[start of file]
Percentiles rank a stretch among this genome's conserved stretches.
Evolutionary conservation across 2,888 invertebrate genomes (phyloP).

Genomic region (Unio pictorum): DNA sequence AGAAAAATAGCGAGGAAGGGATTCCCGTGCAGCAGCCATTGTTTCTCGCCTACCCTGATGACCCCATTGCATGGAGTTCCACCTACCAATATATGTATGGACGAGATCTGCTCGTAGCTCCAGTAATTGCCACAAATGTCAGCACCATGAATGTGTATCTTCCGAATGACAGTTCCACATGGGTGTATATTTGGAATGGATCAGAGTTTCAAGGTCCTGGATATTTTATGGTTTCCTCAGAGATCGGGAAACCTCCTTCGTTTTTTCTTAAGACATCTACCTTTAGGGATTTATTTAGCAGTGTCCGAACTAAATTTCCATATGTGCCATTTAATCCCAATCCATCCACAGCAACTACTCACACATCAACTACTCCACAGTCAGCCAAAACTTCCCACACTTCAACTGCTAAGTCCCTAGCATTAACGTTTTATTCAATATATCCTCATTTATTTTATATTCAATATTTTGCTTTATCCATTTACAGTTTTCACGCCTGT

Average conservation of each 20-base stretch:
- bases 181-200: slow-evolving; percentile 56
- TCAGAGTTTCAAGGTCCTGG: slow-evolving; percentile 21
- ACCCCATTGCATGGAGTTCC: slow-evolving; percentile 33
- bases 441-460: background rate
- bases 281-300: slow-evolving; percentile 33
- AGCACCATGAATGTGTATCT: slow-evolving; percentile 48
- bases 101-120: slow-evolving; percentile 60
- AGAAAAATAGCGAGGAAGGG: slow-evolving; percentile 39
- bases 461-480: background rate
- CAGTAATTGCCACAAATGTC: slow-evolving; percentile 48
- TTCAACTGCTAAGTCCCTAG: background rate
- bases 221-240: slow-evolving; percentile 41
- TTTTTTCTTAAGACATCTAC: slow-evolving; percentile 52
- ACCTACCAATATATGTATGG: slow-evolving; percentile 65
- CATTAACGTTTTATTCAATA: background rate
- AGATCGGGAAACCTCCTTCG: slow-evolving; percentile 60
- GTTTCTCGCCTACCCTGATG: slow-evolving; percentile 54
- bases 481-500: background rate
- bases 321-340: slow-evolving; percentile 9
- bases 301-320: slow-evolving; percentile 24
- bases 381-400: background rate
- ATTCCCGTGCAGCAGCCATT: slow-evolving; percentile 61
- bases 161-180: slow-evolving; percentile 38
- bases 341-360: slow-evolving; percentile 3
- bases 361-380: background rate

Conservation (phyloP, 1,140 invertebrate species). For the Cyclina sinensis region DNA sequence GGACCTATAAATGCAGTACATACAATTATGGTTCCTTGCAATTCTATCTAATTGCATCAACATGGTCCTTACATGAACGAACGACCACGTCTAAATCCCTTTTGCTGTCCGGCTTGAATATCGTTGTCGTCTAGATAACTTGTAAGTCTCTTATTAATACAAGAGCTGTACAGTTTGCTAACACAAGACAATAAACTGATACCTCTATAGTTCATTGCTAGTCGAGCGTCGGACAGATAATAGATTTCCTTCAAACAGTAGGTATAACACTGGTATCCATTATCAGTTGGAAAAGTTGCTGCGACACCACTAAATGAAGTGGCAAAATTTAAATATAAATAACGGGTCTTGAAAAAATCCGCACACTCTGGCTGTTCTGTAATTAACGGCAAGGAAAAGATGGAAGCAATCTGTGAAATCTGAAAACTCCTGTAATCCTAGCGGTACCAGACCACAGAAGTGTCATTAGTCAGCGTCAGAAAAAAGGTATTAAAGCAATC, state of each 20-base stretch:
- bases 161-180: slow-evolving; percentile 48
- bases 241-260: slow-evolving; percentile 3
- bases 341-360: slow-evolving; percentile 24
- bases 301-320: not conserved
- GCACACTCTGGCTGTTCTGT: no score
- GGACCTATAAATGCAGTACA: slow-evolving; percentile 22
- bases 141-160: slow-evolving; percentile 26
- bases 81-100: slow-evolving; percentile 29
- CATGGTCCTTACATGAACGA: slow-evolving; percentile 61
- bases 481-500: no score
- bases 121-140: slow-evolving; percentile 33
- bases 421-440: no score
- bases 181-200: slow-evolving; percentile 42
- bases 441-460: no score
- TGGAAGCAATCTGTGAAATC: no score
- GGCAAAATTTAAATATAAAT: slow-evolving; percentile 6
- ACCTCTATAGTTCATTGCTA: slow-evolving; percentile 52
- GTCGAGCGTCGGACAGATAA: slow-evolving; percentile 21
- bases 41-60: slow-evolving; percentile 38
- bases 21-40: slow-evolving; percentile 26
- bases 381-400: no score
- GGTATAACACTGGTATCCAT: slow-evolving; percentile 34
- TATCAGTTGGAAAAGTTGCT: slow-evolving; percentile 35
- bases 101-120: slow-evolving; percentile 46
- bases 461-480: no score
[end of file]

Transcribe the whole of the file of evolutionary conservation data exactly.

Percentiles rank a stretch among this genome's conserved stretches.
Evolutionary conservation across 2,888 invertebrate genomes (phyloP).

Genomic region (Unio pictorum): DNA sequence AGAAAAATAGCGAGGAAGGGATTCCCGTGCAGCAGCCATTGTTTCTCGCCTACCCTGATGACCCCATTGCATGGAGTTCCACCTACCAATATATGTATGGACGAGATCTGCTCGTAGCTCCAGTAATTGCCACAAATGTCAGCACCATGAATGTGTATCTTCCGAATGACAGTTCCACATGGGTGTATATTTGGAATGGATCAGAGTTTCAAGGTCCTGGATATTTTATGGTTTCCTCAGAGATCGGGAAACCTCCTTCGTTTTTTCTTAAGACATCTACCTTTAGGGATTTATTTAGCAGTGTCCGAACTAAATTTCCATATGTGCCATTTAATCCCAATCCATCCACAGCAACTACTCACACATCAACTACTCCACAGTCAGCCAAAACTTCCCACACTTCAACTGCTAAGTCCCTAGCATTAACGTTTTATTCAATATATCCTCATTTATTTTATATTCAATATTTTGCTTTATCCATTTACAGTTTTCACGCCTGT

Average conservation of each 20-base stretch:
- bases 181-200: slow-evolving; percentile 56
- TCAGAGTTTCAAGGTCCTGG: slow-evolving; percentile 21
- ACCCCATTGCATGGAGTTCC: slow-evolving; percentile 33
- bases 441-460: background rate
- bases 281-300: slow-evolving; percentile 33
- AGCACCATGAATGTGTATCT: slow-evolving; percentile 48
- bases 101-120: slow-evolving; percentile 60
- AGAAAAATAGCGAGGAAGGG: slow-evolving; percentile 39
- bases 461-480: background rate
- CAGTAATTGCCACAAATGTC: slow-evolving; percentile 48
- TTCAACTGCTAAGTCCCTAG: background rate
- bases 221-240: slow-evolving; percentile 41
- TTTTTTCTTAAGACATCTAC: slow-evolving; percentile 52
- ACCTACCAATATATGTATGG: slow-evolving; percentile 65
- CATTAACGTTTTATTCAATA: background rate
- AGATCGGGAAACCTCCTTCG: slow-evolving; percentile 60
- GTTTCTCGCCTACCCTGATG: slow-evolving; percentile 54
- bases 481-500: background rate
- bases 321-340: slow-evolving; percentile 9
- bases 301-320: slow-evolving; percentile 24
- bases 381-400: background rate
- ATTCCCGTGCAGCAGCCATT: slow-evolving; percentile 61
- bases 161-180: slow-evolving; percentile 38
- bases 341-360: slow-evolving; percentile 3
- bases 361-380: background rate

Conservation (phyloP, 1,140 invertebrate species). For the Cyclina sinensis region DNA sequence GGACCTATAAATGCAGTACATACAATTATGGTTCCTTGCAATTCTATCTAATTGCATCAACATGGTCCTTACATGAACGAACGACCACGTCTAAATCCCTTTTGCTGTCCGGCTTGAATATCGTTGTCGTCTAGATAACTTGTAAGTCTCTTATTAATACAAGAGCTGTACAGTTTGCTAACACAAGACAATAAACTGATACCTCTATAGTTCATTGCTAGTCGAGCGTCGGACAGATAATAGATTTCCTTCAAACAGTAGGTATAACACTGGTATCCATTATCAGTTGGAAAAGTTGCTGCGACACCACTAAATGAAGTGGCAAAATTTAAATATAAATAACGGGTCTTGAAAAAATCCGCACACTCTGGCTGTTCTGTAATTAACGGCAAGGAAAAGATGGAAGCAATCTGTGAAATCTGAAAACTCCTGTAATCCTAGCGGTACCAGACCACAGAAGTGTCATTAGTCAGCGTCAGAAAAAAGGTATTAAAGCAATC, state of each 20-base stretch:
- bases 161-180: slow-evolving; percentile 48
- bases 241-260: slow-evolving; percentile 3
- bases 341-360: slow-evolving; percentile 24
- bases 301-320: not conserved
- GCACACTCTGGCTGTTCTGT: no score
- GGACCTATAAATGCAGTACA: slow-evolving; percentile 22
- bases 141-160: slow-evolving; percentile 26
- bases 81-100: slow-evolving; percentile 29
- CATGGTCCTTACATGAACGA: slow-evolving; percentile 61
- bases 481-500: no score
- bases 121-140: slow-evolving; percentile 33
- bases 421-440: no score
- bases 181-200: slow-evolving; percentile 42
- bases 441-460: no score
- TGGAAGCAATCTGTGAAATC: no score
- GGCAAAATTTAAATATAAAT: slow-evolving; percentile 6
- ACCTCTATAGTTCATTGCTA: slow-evolving; percentile 52
- GTCGAGCGTCGGACAGATAA: slow-evolving; percentile 21
- bases 41-60: slow-evolving; percentile 38
- bases 21-40: slow-evolving; percentile 26
- bases 381-400: no score
- GGTATAACACTGGTATCCAT: slow-evolving; percentile 34
- TATCAGTTGGAAAAGTTGCT: slow-evolving; percentile 35
- bases 101-120: slow-evolving; percentile 46
- bases 461-480: no score